Ignite program prospers at Beamer

The incoming freshmen across the district do not have to fear being knocked around the halls, stuffed into garbage cans or getting slammed into lockers anymore.

  • Tuesday, September 6, 2011 8:59pm
  • News

With an assembly on the first day of school

By Denali Pavlich-Wheeler, Todd Beamer High School student

The incoming freshmen across the district do not have to fear being knocked around the halls, stuffed into garbage cans or getting slammed into lockers anymore.

These myths are being put to rest in Federal Way with the institution of Ignite, a mentorship program focused on improving freshman performance and relationships in school.

Although Ignite began in the district many years ago at Federal Way High School, it has been picking up a lot of momentum around the four high schools over the past two to three years.

In Ignite, sophomore, junior, and senior leaders are chosen to be “mentors.” They are given the responsibility of aiding a group of five freshmen throughout their entire first year of high school. Mentors meet with their freshman “mentees” on a bi-monthly basis and discuss lessons such as effective time management skills, studying strategies, tips on how to avoid social drama, and other obstacles presented freshman year.

“Freshmen worry about what to buy for lunch or what part of the hall to avoid during passing period,” says Todd Beamer Ignite advisor Brian Graham. “The littlest things feel like the biggest problems in the beginning of high school. Ignite helps freshmen to feel more prepared for those hang-ups.”

Ignite was originally designed with two purposes: to improve academic performance and to build a community that supports and challenges. The change inspired by the program did not stop there. As the newest high school in the district, Beamer students have faced challenges uniting across grade levels as well as between the school’s three academies.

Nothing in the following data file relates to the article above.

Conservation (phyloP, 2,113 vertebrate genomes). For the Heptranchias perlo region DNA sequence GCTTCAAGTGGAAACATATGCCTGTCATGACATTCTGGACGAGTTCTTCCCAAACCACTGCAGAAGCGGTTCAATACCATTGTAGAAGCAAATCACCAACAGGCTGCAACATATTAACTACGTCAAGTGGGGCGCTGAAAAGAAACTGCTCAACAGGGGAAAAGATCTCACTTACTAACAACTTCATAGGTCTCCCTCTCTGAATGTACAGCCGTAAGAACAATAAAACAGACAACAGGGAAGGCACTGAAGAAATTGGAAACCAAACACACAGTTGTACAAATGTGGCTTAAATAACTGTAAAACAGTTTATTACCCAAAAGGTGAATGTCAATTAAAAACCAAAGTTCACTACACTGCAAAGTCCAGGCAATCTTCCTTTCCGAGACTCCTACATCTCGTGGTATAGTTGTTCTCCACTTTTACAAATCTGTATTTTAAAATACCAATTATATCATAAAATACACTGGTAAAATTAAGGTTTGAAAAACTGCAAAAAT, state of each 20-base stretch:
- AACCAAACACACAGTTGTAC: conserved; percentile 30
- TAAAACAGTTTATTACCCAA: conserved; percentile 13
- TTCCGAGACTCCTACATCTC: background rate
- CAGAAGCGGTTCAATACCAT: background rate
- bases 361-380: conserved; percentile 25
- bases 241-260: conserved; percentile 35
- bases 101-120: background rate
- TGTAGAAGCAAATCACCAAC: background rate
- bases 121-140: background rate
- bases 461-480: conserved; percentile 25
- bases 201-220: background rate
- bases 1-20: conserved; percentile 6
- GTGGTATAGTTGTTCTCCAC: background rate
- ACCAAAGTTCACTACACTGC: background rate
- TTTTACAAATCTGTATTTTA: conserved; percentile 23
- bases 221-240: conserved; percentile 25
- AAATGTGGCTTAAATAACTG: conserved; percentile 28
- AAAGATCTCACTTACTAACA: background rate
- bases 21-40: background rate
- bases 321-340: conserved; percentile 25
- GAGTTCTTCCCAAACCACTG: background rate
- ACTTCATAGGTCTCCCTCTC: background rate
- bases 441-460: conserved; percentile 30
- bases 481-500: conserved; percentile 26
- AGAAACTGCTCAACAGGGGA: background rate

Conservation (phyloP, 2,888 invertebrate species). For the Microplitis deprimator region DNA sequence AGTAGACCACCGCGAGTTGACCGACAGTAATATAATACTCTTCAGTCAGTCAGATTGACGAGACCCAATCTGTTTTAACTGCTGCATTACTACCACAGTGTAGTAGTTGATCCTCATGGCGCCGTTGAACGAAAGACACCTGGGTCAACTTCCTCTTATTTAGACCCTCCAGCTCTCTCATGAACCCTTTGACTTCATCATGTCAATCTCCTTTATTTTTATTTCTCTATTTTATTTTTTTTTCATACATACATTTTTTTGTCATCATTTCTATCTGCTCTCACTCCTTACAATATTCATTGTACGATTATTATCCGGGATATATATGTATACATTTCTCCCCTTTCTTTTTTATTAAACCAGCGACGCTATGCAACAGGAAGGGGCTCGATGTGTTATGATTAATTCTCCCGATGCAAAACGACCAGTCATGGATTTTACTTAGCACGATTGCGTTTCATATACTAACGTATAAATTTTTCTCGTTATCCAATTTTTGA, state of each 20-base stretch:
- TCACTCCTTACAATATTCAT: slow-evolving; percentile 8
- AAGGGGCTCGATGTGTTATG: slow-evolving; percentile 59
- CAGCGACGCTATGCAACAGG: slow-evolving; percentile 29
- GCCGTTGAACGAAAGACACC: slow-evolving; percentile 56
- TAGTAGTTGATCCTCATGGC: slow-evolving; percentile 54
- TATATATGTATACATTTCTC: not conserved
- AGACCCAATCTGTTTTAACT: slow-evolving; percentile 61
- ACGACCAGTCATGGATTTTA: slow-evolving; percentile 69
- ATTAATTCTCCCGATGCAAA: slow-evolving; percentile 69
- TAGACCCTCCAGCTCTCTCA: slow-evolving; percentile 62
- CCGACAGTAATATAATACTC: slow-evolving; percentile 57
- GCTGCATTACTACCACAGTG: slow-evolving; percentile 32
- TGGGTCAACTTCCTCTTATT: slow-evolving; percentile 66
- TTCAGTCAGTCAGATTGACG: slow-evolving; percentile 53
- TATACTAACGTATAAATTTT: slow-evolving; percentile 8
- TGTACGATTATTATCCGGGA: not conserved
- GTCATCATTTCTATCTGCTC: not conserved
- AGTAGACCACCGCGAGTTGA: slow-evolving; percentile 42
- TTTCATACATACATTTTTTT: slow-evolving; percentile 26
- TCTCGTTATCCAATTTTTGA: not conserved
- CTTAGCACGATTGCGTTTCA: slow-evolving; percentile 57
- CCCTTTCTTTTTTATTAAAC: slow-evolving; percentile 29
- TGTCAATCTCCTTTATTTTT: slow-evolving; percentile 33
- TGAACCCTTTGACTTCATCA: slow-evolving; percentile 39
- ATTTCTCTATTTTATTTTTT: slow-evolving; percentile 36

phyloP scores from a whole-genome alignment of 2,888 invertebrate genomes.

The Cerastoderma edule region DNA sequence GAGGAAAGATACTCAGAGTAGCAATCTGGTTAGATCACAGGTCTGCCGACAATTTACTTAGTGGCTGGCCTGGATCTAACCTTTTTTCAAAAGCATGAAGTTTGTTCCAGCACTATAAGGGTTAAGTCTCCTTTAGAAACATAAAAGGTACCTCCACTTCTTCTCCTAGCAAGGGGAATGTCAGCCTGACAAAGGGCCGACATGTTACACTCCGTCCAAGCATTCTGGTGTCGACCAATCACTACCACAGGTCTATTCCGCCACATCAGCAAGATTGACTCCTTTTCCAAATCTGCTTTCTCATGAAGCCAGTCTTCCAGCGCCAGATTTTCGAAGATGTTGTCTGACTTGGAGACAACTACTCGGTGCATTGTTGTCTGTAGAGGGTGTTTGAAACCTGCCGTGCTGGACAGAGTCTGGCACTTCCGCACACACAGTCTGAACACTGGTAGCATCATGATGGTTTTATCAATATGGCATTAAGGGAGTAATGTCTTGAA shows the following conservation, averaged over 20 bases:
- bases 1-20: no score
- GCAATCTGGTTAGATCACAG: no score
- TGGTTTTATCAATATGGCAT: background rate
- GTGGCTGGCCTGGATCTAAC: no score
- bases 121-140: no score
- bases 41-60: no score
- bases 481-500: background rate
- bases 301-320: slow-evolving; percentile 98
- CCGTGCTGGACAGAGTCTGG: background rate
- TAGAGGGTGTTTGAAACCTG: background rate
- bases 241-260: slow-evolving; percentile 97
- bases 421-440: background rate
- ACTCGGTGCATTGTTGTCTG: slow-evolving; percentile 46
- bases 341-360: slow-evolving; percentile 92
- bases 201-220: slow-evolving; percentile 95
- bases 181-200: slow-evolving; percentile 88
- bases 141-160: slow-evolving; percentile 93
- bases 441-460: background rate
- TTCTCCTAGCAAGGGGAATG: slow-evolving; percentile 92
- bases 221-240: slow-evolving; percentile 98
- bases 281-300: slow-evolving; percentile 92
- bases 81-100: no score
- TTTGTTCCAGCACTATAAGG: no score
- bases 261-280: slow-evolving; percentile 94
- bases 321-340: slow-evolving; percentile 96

“I feel like Ignite has had a huge part in not only helping freshmen, but bringing the entire school together,” senior mentor Yusra Hamidani said. “There’s a sense of absolute school pride and support that was missing my freshman year (the year before Ignite was introduced). Ignite helped to foster school unity faster that it would have happened at other new schools.”

The initial intention to aid freshmen has not been forgotten. When asked what Ignite meant to him his freshman year, former mentee Carson Wright said, “It was really cool knowing that an upperclassmen besides my brother really cared about me.”

Considering all the positive changes, it seems that Ignite is here to stay.

 

More in News

King County parks levy headed to August primary ballots

Voters will be asked to decide whether to approve the levy on Aug. 6.

South King Tool Library still under construction

Nonprofit officials are aiming to open the tool library in June.

Sequoyah eighth-grader shines as exemplary leader in classroom and community

Federal Way Mirror Scholar of the Month for April is Sami Bond.

Walkers rest amid the trees at Island Center Forest on Vashon Island, which is part of King County. Many trees around Western Washington are struggling, including Western hemlock on Vashon, likely from drought stress. Photo by Susie Fitzhugh
King County forests are facing new challenges

Hot, dry summers are stressing native tree species in Western Washington.

Federal Way holds firm to camping ban in light of federal ruling

City says it does not criminalize homeless for sleeping outdoors on public property.

South King Fire and Rescue commissioner remains hospitalized

Commissioner James Fossos is in satisfactory condition at Harborview as of Tuesday.

From homelessness to homeowner: Domestic violence survivor earns fresh start in FUSION program

Local home construction company Lennar Homes fully furnishes home for single mother of four.

Federal Way police investigating rape allegations against former high school coach

The suspect is not affiliated with any high school in Federal Way, according to police.

Most Read